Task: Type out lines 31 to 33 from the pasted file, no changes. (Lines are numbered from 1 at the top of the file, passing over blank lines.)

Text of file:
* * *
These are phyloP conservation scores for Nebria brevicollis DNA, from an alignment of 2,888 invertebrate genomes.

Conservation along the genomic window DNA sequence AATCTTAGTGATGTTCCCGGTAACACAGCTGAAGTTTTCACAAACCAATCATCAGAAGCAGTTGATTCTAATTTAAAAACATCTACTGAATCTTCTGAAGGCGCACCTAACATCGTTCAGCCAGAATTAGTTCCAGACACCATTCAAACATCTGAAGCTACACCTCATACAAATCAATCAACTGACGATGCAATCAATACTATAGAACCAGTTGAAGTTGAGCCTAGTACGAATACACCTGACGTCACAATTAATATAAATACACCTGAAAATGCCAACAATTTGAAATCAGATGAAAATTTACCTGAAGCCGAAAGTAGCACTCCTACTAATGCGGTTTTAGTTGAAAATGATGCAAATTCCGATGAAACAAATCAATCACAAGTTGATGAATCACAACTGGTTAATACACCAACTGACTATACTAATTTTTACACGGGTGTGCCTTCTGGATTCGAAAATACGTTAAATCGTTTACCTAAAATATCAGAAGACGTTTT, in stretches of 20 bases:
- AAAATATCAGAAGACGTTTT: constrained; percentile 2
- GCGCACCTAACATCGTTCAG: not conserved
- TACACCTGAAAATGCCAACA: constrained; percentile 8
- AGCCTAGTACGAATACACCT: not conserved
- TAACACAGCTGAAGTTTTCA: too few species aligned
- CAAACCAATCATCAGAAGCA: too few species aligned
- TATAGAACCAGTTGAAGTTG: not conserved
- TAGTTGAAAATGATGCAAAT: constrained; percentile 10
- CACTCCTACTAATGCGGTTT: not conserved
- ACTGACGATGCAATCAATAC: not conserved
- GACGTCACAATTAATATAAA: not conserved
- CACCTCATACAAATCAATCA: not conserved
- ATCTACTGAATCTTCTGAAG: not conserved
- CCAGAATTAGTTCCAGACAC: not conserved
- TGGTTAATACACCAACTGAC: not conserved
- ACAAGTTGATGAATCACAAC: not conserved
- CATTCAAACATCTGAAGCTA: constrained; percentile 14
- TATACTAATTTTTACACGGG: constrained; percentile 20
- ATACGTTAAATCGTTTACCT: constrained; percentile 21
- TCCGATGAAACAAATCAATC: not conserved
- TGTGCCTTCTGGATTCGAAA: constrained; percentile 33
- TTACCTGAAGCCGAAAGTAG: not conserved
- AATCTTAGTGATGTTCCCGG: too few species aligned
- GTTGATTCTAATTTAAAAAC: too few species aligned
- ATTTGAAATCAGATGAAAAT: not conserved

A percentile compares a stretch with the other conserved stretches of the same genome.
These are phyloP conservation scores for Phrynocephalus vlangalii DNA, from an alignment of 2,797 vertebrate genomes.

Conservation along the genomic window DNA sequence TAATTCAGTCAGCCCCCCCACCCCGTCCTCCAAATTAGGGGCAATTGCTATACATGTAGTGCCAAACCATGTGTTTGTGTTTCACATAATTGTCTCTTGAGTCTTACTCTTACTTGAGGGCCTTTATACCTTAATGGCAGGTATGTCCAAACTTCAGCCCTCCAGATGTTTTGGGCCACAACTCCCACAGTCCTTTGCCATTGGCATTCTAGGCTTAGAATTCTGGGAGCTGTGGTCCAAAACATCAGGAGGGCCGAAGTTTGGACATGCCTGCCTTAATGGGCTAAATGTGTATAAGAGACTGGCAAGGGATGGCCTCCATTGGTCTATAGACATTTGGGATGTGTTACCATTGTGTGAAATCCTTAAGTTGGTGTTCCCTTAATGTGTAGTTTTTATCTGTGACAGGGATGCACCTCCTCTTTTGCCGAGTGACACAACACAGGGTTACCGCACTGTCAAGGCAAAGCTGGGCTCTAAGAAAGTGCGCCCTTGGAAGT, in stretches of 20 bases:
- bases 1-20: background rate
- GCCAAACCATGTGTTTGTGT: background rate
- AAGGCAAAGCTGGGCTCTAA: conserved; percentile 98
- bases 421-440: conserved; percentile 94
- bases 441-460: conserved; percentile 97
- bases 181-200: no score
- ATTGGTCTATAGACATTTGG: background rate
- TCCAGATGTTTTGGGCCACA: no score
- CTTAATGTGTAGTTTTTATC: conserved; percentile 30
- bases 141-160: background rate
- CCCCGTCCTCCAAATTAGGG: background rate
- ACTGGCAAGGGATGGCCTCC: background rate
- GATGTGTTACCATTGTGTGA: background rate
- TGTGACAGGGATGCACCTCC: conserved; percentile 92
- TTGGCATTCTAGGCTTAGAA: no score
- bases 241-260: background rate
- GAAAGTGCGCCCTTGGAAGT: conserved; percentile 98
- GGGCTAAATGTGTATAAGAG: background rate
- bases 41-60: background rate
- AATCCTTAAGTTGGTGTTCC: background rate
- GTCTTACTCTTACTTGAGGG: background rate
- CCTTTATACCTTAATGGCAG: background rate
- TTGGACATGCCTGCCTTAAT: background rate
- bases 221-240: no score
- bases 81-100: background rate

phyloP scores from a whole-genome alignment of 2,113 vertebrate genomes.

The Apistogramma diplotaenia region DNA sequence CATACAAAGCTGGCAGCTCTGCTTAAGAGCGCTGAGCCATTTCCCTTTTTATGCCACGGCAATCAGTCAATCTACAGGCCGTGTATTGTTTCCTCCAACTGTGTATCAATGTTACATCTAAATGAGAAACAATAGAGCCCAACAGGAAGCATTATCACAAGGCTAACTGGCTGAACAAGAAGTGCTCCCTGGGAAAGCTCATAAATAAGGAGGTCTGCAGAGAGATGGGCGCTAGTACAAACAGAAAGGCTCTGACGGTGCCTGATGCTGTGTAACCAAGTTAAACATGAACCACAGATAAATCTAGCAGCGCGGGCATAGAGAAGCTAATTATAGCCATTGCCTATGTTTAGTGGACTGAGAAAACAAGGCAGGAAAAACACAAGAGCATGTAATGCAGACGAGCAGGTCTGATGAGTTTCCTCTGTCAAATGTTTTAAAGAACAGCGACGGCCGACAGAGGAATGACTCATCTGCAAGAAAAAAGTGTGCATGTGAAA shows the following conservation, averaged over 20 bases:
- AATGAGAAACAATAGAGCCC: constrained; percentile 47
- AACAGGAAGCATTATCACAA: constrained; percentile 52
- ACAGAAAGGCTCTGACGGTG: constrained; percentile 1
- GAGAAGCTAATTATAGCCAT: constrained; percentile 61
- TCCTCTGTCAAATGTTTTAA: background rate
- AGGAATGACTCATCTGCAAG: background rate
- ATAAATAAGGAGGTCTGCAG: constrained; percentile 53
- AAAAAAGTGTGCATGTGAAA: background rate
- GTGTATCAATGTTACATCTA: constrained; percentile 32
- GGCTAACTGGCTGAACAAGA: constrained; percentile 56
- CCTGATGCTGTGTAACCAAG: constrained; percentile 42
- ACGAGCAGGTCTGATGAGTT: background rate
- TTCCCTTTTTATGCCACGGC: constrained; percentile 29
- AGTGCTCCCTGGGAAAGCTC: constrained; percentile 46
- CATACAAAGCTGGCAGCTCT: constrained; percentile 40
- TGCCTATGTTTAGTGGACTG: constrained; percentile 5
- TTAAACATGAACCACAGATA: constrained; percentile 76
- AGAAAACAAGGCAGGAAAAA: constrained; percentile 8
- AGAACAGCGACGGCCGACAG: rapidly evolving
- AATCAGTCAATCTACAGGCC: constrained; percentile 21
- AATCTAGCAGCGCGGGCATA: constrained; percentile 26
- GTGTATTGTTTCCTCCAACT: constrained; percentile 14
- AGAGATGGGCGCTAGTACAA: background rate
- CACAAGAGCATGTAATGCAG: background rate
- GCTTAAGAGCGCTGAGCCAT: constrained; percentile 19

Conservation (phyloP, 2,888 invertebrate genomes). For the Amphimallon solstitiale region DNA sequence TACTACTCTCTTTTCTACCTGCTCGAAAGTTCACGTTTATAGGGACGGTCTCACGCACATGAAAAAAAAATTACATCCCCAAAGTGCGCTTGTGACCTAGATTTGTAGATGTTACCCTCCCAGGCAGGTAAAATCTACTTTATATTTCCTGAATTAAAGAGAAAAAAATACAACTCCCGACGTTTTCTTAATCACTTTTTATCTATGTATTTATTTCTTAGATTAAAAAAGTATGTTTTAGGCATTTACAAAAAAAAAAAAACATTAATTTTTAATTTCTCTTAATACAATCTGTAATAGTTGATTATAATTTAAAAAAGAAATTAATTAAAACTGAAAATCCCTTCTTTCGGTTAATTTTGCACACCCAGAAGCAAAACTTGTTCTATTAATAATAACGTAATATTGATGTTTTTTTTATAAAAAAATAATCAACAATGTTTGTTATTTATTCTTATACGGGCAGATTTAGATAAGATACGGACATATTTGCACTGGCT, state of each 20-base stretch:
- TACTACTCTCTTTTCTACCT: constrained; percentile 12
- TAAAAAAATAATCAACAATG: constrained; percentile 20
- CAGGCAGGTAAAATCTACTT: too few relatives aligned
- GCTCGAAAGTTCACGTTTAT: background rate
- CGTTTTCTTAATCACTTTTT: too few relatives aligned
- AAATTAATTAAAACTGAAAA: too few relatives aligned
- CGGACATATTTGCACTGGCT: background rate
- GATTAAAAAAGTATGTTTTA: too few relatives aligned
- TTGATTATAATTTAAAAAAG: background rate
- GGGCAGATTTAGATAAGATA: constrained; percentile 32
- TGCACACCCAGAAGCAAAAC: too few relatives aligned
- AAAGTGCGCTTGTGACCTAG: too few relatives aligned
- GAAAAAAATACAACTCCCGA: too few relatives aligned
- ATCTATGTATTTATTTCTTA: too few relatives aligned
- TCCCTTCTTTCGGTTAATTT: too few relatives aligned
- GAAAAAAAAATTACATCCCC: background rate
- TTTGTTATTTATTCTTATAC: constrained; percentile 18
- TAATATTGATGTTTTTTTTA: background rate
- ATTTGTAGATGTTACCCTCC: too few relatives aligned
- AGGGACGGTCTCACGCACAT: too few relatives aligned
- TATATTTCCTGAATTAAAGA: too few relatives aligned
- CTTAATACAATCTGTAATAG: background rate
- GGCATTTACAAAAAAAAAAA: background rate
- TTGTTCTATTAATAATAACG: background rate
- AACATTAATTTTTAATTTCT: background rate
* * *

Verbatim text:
- bases 1-20: background rate
- GCCAAACCATGTGTTTGTGT: background rate
- AAGGCAAAGCTGGGCTCTAA: conserved; percentile 98